Rangers outfielder Leody Taveras may have offered a hint of future attractions on Saturday night at Angel Stadium.
Taveras’ first-inning leadoff home run was the first by a rookie in those situations in the Major Leagues this season. At 22 years and 11 days, he is the fourth-youngest player in franchise history to lead off a game with a home run. The youngest was Jurickson Profar at 20 years and 95 days in 2013.
Taveras -- ranked as Texas’ No. 3 prospect by MLB Pipeline -- has three home runs through 26 games, and the Rangers are seeing a player who can bring both power and speed to their leadoff spot.
“There's a lot to be excited about,” manager Chris Woodward said. “I'm going out on a limb saying he's going to hit 30 homers. I don't know when that's going to happen. He's got to get more consistent at-bats and more consistent time, but a couple years from now I wouldn't be surprised if he's a 30-35 homer guy."
Taveras was supposed to start this season at Double-A Frisco. But of all the players who have made their debut with the Rangers this season, Woodward said Taveras is the one he expected to reach Arlington at some point regardless.
“I would have definitely asked for him, just based on what I saw in camp,” Woodward said. “I had a feeling he was going to have a really good year, from an offensive standpoint. So if he was, and he was dominating in Double-A or Triple-A, I would have definitely wanted him here, just to get what he's getting right now, and to put them in that spot. His maturity level, and the way he's handled it every day, there hasn't been a moment where I've been like 'I'm concerned, I don't know if he can do this.'”
So does that mean the Rangers have found their leadoff hitter for next season?
“I don’t think we go into it with that kind of confidence,” Woodward said. “He still has to earn a spot. He is the front-runner in my opinion heading into camp, based on what I have seen this year. Everybody on this roster has to earn their spot. He is not excluded from that. I do feel more confident and more comfortable we have our leadoff hitter and center fielder for next year. But it is up to him to come into camp to prove that.”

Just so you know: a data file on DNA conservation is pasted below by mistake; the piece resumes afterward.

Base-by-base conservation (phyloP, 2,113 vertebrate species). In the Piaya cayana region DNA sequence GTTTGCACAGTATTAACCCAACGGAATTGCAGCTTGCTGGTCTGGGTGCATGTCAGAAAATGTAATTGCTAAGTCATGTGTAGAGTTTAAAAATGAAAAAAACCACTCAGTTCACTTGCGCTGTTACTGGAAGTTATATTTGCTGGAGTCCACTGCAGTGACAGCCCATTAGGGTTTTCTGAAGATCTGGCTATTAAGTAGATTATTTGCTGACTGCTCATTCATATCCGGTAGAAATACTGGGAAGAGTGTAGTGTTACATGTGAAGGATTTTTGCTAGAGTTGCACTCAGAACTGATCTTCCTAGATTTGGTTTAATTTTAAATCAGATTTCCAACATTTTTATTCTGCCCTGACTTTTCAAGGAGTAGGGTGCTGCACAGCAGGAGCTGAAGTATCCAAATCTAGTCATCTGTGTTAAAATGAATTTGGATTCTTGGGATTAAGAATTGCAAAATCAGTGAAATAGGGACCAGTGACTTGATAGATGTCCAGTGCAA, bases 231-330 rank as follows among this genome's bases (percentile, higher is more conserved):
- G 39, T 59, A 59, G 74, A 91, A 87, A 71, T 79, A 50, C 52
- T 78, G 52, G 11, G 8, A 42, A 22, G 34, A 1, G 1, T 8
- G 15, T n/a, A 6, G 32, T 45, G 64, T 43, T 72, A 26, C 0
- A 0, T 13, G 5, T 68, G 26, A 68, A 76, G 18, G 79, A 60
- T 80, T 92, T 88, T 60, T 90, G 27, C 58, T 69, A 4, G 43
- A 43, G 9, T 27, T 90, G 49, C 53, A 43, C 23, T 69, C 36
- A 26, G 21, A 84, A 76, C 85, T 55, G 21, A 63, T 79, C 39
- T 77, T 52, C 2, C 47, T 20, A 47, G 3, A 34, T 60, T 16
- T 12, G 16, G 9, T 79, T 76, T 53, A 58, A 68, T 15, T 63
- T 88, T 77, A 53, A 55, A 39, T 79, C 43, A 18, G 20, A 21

Solak experiencing power outage
Utility player Nick Solak was given the day off Sunday. Woodward said it was a planned off-day, but Solak is 6-for-36 (.167) in his last 10 games. The six hits were all singles, and Solak has a .339 slugging percentage on the season.
That is the eighth lowest in the American League. He had a .491 slugging percentage in 33 games last year as a rookie.
“Obviously I feel like the at-bat quality, the fight, everything we love about Nick is there,” Woodward said. “I think at times -- I don't want to make excuses -- but he's been really unlucky against righties. Like absurdly unlucky. Like [Saturday] night you see the ball he hit to right-center, most places that's a home run, and it gets caught at the wall.”
Solak is hitting .333 against left-handers and .222 against right-handers. But his slugging percentage against lefties is .367. That is the ninth lowest for a right-handed hitter against a lefty in the AL.
“It's hard that second year to kind of sustain the success you had the year before,” Woodward said. “There's no more coming on the scene and surprising people. The one thing I do believe in with Nick is that he's going to do everything he can to possibly figure it out. That's the one thing about his character is his work ethic, his resiliency, his dedication to his craft. I mean, he does not quit.”
Villines, a 10th-round Draft pick from the University of Kansas in 2017, made 28 appearances at Double-A Binghampton last year, going 2-1 with a 1.20 ERA and a 1.07 WHIP. He was promoted to Triple-A Syracuse and had a 6.75 ERA and a 1.94 WHIP in 13 games.
Over three Minor League seasons, he has struck out 11.1 batters per nine innings while allowing just 7.3 hits and 2.1 walks.
“He’s throws from a drop-down sidearm slot and creates a deceptive look for hitters with how his stuff plays,” Rangers assistant general manager Josh Boyd said. “He’s not going to overpower, but he has a track record of missing bats and limiting damage. All reports on his character and competitive makeup, dating back to our amateur reports from [scout] Dustin Smith, are off the charts.”